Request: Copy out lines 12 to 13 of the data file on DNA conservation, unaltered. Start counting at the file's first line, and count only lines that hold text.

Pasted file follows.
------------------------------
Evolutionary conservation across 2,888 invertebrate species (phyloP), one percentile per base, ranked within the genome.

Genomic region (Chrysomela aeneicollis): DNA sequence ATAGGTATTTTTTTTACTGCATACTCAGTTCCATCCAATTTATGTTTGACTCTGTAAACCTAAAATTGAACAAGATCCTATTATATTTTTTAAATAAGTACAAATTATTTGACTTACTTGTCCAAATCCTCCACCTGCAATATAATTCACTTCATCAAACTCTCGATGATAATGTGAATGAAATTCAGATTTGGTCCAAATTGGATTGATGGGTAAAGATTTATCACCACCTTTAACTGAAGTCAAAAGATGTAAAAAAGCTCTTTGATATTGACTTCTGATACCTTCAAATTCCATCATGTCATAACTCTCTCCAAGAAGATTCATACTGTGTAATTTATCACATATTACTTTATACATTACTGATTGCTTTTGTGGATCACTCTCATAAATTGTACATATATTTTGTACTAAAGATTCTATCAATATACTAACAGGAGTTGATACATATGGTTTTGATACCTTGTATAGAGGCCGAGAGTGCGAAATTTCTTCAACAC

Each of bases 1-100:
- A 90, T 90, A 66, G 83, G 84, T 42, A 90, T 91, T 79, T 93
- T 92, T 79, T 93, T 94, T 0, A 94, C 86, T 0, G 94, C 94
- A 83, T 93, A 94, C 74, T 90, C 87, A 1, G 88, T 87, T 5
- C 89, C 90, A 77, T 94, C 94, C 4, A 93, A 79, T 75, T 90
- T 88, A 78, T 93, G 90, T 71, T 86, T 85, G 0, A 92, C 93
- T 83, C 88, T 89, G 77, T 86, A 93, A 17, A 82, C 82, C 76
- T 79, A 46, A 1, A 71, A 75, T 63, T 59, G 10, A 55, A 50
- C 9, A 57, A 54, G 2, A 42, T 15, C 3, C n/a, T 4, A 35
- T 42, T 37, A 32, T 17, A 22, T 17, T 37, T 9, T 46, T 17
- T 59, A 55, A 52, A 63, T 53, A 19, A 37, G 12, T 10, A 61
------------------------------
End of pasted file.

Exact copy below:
- T 42, T 37, A 32, T 17, A 22, T 17, T 37, T 9, T 46, T 17
- T 59, A 55, A 52, A 63, T 53, A 19, A 37, G 12, T 10, A 61